Many are of the view that Quebec’s decision to use the override in the context of English language rights had serious consequences for the Meech Lake Accord, which failed in 1990. Many are also of the opinion that the inflammatory circumstances of the override’s use in this instance placed a deep chill on s.33. At present, the override remains politically unavailable to legislatures who might otherwise take issue with Supreme Court decision making.
8. Vriend v. Alberta,  1 SCR 493; (April 2, 1998)
The Supreme Court of Canada held (8-0) that provincial human rights legislation which excluded sexual orientation from its list of prohibited grounds of discrimination violated s.15(1)’s equality guarantee. To remedy the infringement, the Supreme Court further held (7-1) that sexual orientation should be “read in”, or added, to the legislation’s list of prohibited forms of discrimination.
Like R. v. Askov and Ford v. Quebec, Vriend v. Alberta made headline news across Canada. Though the Court had considered sexual orientation in earlier decisions, Vriend confirmed that s.15 of the Charter prohibited discrimination against the gay and lesbian communities. In this, Vriend provided an important foundation for the Supreme Court’s subsequent decisions in M v. H,  2 SCR 3 and The Same-Sex Reference, 2004 SCC 79. Whether and when legislation recognizing gay marriage would have been enacted in Canada, absent these decisions, is open to question.
The Court’s decision to read sexual orientation into Alberta’s human rights legislation represents a highwater mark for remedies under the Charter. Though the legislature had made an explicit decision to exclude this ground from its human rights statute, Vriend re-drafted the legislation to include sexual orientation in the list of prohibited grounds of discrimination. In doing so, the Court’s decision moved then Premier Ralph Klein to the brink of a decision to invoke s.33.
Vriend was also the first Supreme Court case to discuss and endorse the concept of a dialogue between the courts and legislatures. Those who favour a theory of review based n dialogue view Vriend as a bold decision on institutional relations. Others are critical of the remedy – and view it as an appropriation of legislative function by the Court – consider Vriend to be more like a ‘monologue’ than a dialogue between the courts and legislatures. Yet another view is that Vriend laid the foundation for a concept of dialogue that has arguably weakened the impact of the constitutional message.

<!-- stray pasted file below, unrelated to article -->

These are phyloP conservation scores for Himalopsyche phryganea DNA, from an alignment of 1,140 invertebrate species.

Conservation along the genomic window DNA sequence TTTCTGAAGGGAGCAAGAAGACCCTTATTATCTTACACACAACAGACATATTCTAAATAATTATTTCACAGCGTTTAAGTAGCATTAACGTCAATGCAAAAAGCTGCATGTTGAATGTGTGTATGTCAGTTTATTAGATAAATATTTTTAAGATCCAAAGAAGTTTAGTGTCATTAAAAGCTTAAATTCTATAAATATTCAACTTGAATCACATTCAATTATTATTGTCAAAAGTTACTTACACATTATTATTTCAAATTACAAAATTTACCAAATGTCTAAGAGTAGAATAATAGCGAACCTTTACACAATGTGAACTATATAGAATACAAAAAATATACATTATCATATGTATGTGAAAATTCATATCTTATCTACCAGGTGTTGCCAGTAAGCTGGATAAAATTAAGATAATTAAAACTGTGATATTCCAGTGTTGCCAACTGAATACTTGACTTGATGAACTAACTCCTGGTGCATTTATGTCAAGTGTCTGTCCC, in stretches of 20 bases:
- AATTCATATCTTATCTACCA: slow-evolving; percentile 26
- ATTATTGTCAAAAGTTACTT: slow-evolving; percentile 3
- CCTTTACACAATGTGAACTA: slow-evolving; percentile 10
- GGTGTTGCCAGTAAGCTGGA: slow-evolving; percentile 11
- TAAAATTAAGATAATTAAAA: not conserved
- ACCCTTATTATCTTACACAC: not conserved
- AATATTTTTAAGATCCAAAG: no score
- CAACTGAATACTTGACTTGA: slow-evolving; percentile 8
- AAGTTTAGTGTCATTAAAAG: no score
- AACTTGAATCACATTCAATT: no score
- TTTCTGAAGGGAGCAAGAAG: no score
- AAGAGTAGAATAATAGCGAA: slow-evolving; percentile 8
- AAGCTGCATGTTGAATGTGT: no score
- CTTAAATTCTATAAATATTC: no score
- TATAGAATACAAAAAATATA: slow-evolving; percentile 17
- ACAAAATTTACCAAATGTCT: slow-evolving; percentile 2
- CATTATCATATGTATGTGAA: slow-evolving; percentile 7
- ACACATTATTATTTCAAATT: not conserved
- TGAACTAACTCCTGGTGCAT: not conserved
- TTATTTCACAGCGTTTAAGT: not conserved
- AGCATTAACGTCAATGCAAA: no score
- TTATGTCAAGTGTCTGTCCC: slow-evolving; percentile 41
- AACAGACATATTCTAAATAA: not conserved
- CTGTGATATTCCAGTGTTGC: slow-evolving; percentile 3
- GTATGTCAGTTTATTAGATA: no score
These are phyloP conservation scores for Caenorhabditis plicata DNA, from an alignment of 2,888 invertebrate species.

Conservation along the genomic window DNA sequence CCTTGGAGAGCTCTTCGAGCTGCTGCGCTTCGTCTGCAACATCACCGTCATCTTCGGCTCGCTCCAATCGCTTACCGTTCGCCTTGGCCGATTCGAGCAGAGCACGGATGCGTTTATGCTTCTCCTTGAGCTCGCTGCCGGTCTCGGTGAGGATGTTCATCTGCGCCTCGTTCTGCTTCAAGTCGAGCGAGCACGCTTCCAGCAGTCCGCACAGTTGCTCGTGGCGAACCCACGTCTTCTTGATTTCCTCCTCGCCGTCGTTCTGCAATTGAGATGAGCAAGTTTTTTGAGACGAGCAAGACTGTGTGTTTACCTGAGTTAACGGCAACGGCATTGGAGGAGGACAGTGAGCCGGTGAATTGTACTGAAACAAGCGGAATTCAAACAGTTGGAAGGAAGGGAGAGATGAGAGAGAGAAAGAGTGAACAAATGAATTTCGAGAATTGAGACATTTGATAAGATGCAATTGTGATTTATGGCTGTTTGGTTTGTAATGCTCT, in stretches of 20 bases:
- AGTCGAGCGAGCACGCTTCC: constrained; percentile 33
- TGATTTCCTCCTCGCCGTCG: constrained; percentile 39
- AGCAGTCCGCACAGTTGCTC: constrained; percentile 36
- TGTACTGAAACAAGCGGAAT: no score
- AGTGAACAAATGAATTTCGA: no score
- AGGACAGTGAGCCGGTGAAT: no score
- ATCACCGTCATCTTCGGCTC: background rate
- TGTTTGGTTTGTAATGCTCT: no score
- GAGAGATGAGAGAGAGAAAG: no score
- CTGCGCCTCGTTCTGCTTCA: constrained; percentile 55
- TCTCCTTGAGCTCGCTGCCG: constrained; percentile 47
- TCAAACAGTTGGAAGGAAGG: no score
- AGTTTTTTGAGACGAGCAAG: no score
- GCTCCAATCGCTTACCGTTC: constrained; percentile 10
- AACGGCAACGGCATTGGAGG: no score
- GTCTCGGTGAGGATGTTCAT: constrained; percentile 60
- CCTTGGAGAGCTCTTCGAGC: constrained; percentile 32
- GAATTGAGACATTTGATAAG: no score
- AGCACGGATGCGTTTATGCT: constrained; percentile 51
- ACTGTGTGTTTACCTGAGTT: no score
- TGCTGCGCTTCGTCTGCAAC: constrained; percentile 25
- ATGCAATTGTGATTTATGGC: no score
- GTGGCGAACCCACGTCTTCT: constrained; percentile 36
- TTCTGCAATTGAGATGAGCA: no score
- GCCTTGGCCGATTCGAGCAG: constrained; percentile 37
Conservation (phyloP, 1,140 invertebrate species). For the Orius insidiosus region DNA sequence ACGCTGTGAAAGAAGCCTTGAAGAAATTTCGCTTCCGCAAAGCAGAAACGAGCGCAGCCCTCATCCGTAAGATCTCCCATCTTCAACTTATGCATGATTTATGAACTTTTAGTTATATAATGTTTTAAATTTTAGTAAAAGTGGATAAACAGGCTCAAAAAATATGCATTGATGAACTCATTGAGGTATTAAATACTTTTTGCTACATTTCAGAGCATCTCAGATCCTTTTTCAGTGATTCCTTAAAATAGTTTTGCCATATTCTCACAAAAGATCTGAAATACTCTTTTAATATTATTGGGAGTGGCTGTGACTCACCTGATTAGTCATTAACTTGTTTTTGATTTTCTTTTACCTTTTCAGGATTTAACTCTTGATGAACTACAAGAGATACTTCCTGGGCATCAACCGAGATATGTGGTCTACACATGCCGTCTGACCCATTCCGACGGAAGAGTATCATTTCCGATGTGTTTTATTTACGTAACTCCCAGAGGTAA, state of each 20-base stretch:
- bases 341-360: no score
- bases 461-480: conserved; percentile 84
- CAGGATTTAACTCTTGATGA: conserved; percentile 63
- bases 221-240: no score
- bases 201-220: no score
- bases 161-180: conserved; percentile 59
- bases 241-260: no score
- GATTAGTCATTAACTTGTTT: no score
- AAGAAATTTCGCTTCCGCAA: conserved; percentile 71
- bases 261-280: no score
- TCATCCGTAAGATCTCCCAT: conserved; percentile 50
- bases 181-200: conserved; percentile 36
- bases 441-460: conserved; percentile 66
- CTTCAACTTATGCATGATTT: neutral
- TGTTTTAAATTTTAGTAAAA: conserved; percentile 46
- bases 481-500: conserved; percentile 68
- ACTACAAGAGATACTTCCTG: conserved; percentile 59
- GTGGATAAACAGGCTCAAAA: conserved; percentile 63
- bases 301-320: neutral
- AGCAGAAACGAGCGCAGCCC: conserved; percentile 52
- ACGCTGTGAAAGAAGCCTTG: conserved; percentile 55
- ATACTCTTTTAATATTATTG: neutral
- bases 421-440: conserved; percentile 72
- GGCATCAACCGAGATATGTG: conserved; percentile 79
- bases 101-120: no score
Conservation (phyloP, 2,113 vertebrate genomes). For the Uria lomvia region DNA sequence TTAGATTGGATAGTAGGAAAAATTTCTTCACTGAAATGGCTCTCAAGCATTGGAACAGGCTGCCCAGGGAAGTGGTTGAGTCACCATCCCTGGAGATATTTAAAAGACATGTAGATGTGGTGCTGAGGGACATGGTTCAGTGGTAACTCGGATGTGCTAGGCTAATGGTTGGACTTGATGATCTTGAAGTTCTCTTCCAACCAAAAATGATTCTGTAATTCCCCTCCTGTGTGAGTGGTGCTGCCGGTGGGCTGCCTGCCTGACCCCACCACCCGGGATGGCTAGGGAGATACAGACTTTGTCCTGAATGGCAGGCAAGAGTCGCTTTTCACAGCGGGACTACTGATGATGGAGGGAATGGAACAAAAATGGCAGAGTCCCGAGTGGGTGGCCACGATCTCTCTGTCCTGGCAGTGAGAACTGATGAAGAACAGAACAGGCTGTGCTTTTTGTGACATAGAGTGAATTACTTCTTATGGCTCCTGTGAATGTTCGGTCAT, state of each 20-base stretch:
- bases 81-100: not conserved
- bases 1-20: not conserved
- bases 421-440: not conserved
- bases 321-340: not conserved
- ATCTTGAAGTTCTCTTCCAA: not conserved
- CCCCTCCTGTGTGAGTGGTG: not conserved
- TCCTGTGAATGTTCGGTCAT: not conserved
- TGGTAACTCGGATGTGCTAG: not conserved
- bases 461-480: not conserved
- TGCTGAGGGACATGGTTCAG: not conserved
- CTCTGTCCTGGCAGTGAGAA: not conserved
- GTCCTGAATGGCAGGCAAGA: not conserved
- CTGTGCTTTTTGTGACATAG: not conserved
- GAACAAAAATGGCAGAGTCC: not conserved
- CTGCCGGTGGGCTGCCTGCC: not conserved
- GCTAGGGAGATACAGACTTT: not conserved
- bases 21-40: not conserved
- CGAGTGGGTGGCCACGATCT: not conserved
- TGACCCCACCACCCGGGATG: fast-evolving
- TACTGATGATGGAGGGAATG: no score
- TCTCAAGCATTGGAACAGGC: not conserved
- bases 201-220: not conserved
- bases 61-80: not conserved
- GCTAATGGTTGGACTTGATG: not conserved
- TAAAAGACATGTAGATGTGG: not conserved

7. R. v. Sparrow,  1 SCR 1075; (May 31, 1990)
The Supreme Court held (6-0) that a charge under the Fisheries Act, against an aboriginal who claimed that his right to fish was protected by the Constitution, is governed by s.35(1) of the Constitution Act, 1982.
Though section 35(1) of the Constitution Act, 1982 is not part of the Charter of Rights and Freedoms, the development of a significant case law under this provision has been an integral part of the Supreme Court of Canada’s rights jurisprudence in the 25 years since 1982. The decision in R. v. Sparrow was a landmark which created a doctrinal framework for the protection of aboriginal rights under s.35(1).
First and foremost, the Court’s opinion in Sparrow articulated a dynamic, progressive and expansive approach to aboriginal rights. In doing so, the Court rejected a frozen rights analysis and defined the extinguishment of aboriginal rights narrowly.
In addition, the Court created a standard of justification that is specific to s.35(1) and parallels the s.1 analysis in Charter cases. In this, Sparrow established a standard for aboriginal rights and forged a link between s.35(1)’s rights and the rights that are protected by the Charter. By setting the s.35 jurisprudence in motion, Sparrow has had a profound effect on relations between aboriginal peoples and the Crown.